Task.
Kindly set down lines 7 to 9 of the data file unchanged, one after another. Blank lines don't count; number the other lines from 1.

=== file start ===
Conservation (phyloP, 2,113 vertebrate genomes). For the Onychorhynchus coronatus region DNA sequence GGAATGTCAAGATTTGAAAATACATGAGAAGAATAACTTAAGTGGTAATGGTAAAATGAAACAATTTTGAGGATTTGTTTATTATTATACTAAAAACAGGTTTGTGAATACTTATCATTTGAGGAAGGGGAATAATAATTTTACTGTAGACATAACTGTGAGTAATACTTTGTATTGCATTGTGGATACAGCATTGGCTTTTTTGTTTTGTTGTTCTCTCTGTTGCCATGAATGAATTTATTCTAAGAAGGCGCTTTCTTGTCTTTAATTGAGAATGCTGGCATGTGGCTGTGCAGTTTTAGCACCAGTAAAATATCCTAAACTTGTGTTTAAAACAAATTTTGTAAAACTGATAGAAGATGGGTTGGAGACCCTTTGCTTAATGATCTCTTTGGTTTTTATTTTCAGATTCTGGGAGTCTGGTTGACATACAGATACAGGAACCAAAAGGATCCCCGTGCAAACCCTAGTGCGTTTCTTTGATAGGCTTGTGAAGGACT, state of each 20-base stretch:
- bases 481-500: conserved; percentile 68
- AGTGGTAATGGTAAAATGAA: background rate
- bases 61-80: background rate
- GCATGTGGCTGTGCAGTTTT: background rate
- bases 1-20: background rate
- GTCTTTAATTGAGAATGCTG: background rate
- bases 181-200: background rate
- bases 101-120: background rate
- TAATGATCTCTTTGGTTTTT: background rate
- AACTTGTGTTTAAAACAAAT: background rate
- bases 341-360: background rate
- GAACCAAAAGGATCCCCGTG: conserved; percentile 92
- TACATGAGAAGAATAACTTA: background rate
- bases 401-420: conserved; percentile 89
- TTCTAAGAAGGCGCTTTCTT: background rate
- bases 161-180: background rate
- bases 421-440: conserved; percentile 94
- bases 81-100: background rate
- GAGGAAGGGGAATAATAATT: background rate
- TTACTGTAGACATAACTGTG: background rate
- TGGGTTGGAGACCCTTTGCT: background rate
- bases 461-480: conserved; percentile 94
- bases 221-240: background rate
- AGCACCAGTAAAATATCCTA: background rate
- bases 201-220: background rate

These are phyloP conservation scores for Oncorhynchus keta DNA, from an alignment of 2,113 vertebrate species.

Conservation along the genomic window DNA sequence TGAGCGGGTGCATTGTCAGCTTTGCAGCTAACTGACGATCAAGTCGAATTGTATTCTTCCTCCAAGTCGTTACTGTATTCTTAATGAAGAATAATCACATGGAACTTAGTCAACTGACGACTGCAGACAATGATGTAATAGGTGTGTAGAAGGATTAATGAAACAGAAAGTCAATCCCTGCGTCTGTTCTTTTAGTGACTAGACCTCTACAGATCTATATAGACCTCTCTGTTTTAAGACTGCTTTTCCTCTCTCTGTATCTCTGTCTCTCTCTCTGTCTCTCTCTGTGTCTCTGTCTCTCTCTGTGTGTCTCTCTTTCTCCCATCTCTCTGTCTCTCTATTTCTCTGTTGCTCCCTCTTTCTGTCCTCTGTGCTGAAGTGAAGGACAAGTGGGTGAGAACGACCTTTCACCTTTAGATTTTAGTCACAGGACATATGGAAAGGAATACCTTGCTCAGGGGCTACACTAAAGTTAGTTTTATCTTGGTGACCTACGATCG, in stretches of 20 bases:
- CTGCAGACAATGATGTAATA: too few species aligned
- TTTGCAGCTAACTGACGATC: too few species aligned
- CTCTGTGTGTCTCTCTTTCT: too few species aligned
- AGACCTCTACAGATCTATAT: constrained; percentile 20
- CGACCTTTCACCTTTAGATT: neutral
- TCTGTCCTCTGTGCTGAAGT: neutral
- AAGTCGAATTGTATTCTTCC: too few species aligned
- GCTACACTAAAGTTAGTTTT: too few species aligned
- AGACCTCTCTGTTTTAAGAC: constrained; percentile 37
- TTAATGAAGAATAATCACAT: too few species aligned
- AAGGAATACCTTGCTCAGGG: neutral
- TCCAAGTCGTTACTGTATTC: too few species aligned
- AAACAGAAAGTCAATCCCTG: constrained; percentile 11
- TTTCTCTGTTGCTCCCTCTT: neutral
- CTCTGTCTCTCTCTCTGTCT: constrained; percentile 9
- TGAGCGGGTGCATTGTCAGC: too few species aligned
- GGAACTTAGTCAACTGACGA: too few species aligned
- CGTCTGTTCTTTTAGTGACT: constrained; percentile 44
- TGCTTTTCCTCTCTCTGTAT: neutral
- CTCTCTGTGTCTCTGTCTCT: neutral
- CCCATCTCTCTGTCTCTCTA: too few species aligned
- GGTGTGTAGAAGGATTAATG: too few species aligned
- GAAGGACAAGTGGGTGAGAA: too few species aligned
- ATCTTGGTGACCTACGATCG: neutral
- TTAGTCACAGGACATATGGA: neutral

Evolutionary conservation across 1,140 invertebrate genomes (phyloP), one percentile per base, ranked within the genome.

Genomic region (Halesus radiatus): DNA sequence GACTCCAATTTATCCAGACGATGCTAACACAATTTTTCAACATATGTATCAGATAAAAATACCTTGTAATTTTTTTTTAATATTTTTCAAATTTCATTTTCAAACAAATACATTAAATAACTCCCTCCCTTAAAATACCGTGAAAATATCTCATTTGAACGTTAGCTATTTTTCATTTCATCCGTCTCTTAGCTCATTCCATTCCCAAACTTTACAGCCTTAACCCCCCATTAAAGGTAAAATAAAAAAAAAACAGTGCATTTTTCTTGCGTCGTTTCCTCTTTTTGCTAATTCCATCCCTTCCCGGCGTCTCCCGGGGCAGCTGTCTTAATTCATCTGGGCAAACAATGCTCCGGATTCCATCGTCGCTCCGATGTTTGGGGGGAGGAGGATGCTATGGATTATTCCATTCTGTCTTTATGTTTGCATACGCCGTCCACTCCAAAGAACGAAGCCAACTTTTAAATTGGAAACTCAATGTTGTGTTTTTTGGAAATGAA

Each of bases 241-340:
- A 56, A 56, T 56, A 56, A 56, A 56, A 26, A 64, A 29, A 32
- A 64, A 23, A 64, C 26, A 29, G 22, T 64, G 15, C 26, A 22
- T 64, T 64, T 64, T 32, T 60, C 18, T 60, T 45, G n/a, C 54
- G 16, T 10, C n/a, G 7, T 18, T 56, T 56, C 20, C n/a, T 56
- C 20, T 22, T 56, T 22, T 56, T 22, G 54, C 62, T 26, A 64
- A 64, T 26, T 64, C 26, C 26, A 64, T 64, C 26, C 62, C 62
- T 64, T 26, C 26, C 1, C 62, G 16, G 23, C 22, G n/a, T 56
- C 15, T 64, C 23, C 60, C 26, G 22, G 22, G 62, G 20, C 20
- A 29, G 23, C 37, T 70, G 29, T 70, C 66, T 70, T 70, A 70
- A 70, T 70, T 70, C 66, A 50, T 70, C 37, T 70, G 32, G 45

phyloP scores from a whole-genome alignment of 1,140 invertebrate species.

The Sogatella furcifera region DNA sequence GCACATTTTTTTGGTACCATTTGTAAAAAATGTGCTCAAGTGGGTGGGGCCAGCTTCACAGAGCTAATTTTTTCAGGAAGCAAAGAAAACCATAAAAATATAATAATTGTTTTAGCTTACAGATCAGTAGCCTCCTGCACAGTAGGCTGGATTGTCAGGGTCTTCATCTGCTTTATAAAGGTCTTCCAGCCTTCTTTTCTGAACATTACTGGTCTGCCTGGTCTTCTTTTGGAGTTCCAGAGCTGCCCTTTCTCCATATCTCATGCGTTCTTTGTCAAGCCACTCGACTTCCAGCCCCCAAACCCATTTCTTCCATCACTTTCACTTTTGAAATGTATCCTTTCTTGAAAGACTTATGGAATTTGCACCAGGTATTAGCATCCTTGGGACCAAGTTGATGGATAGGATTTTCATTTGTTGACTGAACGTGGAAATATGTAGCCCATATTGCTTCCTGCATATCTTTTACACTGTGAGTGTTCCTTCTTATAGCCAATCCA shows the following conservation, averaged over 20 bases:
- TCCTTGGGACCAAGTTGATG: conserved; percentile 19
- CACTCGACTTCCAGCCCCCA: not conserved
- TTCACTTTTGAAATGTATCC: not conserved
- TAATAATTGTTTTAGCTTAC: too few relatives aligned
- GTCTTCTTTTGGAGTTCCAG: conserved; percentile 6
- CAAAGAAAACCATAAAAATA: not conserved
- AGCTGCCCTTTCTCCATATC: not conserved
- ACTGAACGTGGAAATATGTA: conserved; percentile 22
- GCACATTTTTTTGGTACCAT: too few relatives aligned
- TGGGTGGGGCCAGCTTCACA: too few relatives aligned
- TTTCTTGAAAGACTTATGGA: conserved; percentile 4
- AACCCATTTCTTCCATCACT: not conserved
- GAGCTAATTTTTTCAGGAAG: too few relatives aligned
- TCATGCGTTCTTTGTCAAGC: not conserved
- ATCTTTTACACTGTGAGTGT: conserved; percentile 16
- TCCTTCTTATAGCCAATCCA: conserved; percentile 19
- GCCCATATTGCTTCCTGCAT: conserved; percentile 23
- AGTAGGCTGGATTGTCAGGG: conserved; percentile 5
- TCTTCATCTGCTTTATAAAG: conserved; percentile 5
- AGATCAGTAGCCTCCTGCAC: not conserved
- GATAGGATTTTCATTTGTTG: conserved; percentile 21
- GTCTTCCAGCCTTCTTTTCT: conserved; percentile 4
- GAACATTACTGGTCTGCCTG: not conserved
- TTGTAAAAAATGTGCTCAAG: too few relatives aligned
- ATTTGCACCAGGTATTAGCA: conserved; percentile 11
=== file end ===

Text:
- GTCTTTAATTGAGAATGCTG: background rate
- bases 181-200: background rate
- bases 101-120: background rate